Daily Management Review

Russia Will Temporarily Disallow Foreign Investors To Sell Assets And In The Country


Russia Will Temporarily Disallow Foreign Investors To Sell Assets And In The Country
As a response to growing Western sanctions, Russia would temporarily prohibit foreign investors from selling Russian assets in order to guarantee that they make informed decisions rather than ones influenced by political pressure, the prime minister said on Tuesday.
A government order confirmed an earlier report by Reuters that Russia's massive national wealth fund will be spurred into action, spending up to 1 trillion roubles ($10.3 billion) to acquire shares in Russian enterprises.
"In the current sanction situation foreign entrepreneurs are forced to be guided, not by economic factors, but to make decisions under political pressure," Prime Minister Mikhail Mishustin told a governmental meeting.
"In order to give business a chance to make a considered decision, a presidential order was prepared to impose temporary curbs on exit from Russian assets," he said, without giving details.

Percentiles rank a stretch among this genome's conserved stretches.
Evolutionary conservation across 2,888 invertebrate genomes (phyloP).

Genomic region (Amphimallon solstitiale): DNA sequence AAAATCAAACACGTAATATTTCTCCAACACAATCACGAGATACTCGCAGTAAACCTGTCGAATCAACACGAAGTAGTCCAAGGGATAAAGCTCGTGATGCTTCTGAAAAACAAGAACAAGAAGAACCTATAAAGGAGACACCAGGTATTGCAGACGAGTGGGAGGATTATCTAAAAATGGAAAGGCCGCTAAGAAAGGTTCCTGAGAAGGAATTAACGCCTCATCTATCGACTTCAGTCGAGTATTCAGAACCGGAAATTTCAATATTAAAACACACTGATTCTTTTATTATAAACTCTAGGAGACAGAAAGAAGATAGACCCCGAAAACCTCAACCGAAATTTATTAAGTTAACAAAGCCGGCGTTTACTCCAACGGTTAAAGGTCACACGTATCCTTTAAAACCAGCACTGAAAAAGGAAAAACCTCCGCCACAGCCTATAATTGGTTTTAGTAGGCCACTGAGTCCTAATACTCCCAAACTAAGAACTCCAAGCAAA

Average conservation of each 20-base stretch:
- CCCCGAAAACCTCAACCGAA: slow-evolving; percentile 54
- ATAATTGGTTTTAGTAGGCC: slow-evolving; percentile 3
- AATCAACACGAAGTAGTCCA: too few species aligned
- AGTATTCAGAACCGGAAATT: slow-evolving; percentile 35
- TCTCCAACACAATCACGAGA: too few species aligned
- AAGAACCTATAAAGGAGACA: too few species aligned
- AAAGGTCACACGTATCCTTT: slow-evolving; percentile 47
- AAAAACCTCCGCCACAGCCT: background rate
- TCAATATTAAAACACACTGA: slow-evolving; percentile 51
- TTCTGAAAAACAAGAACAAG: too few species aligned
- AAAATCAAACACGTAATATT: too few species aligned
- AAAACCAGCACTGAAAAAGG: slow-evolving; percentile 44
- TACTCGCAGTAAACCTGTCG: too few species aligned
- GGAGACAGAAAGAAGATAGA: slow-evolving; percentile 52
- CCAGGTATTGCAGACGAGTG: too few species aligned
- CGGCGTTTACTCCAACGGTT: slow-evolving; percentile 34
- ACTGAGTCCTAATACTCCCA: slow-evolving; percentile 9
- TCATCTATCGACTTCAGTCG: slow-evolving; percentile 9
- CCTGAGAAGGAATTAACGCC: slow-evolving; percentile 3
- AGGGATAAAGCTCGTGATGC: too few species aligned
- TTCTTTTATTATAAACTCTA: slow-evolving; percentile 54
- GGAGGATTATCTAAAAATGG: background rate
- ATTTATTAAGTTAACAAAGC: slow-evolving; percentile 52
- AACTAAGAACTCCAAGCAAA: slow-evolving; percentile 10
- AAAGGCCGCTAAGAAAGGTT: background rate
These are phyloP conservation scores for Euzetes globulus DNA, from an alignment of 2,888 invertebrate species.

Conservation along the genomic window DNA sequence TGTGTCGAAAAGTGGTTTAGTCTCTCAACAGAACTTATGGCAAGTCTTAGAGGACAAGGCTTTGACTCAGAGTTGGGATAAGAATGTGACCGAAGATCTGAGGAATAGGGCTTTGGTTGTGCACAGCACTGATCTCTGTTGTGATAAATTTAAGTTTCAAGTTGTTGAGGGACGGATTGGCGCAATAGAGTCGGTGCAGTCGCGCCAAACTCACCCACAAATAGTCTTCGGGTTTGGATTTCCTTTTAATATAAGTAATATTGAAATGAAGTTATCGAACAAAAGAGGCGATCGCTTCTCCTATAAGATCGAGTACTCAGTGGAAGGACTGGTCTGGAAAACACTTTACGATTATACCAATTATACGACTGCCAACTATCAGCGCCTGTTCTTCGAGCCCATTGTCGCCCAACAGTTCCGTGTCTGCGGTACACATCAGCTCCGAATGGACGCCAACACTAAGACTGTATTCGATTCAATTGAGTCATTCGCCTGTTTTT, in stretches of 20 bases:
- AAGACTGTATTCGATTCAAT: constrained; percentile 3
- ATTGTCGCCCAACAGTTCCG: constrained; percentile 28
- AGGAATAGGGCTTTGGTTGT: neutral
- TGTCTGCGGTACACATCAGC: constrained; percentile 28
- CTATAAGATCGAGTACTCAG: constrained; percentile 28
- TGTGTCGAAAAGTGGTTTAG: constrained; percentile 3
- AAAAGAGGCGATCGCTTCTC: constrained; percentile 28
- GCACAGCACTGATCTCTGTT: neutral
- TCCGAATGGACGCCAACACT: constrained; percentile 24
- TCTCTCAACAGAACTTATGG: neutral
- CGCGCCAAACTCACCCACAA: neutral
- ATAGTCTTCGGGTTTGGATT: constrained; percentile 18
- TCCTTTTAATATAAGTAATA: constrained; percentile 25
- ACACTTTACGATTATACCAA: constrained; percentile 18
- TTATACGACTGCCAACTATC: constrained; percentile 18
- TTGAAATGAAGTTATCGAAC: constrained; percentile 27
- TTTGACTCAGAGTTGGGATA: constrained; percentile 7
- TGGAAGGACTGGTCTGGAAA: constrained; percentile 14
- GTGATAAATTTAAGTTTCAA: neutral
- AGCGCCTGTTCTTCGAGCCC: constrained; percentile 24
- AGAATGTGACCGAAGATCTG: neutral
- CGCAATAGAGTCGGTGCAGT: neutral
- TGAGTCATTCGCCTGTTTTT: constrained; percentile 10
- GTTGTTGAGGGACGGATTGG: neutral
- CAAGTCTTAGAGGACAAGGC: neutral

Since Moscow invaded Ukraine last Thursday, the Russian government has been rushing to respond to increasingly punitive sanctions imposed by Western nations.
The measures include restrictions on the central bank's capacity to employ gold and foreign exchange reserves, as well as the removal of large Russian banks from the international financial system.
The rouble hit all-time lows on Monday, prompting the central bank to raise its benchmark interest rate to 20 per cent and encourage exporting enterprises to sell FX to stabilise the currency.
BP and Shell, shareholders in Russia's leading oil giant Rosneft and the Sakhalin 2 LNG project, respectively, have stated they will discontinue investing in Russia after decades of operation.
Russia was "open to dialogue with constructively-minded investors" Mishustin said and that: "We expect that whose who invested into our country will be able to work here further on."
Connecticut Treasurer Shawn Wooden announced on Tuesday that he would direct the state's pension funds to sell Russian assets for moral reasons and to reduce investment risk in the state's $47 billion retirement funds.
Russia describes its actions in Ukraine as a "special operation" aimed at destroying Ukraine's military capabilities and apprehending "dangerous nationalists," rather than occupying territory.
In a warning, the Institute of International Finance (IIF), a trade group representing large banks, said that it is extremely likely that Russia will default on its external debts.
With Moscow's shattered stock market closed for a second day on Tuesday, Russian billionaire Mikhail Fridman, who has been sanctioned by the European Union, cautioned that even without the temporary suspension, fleeing Russian assets may be tough.
"I don't think we would be able to divest assets in Russia right now because there are no buyers for the time being," Fridman told reporters in London.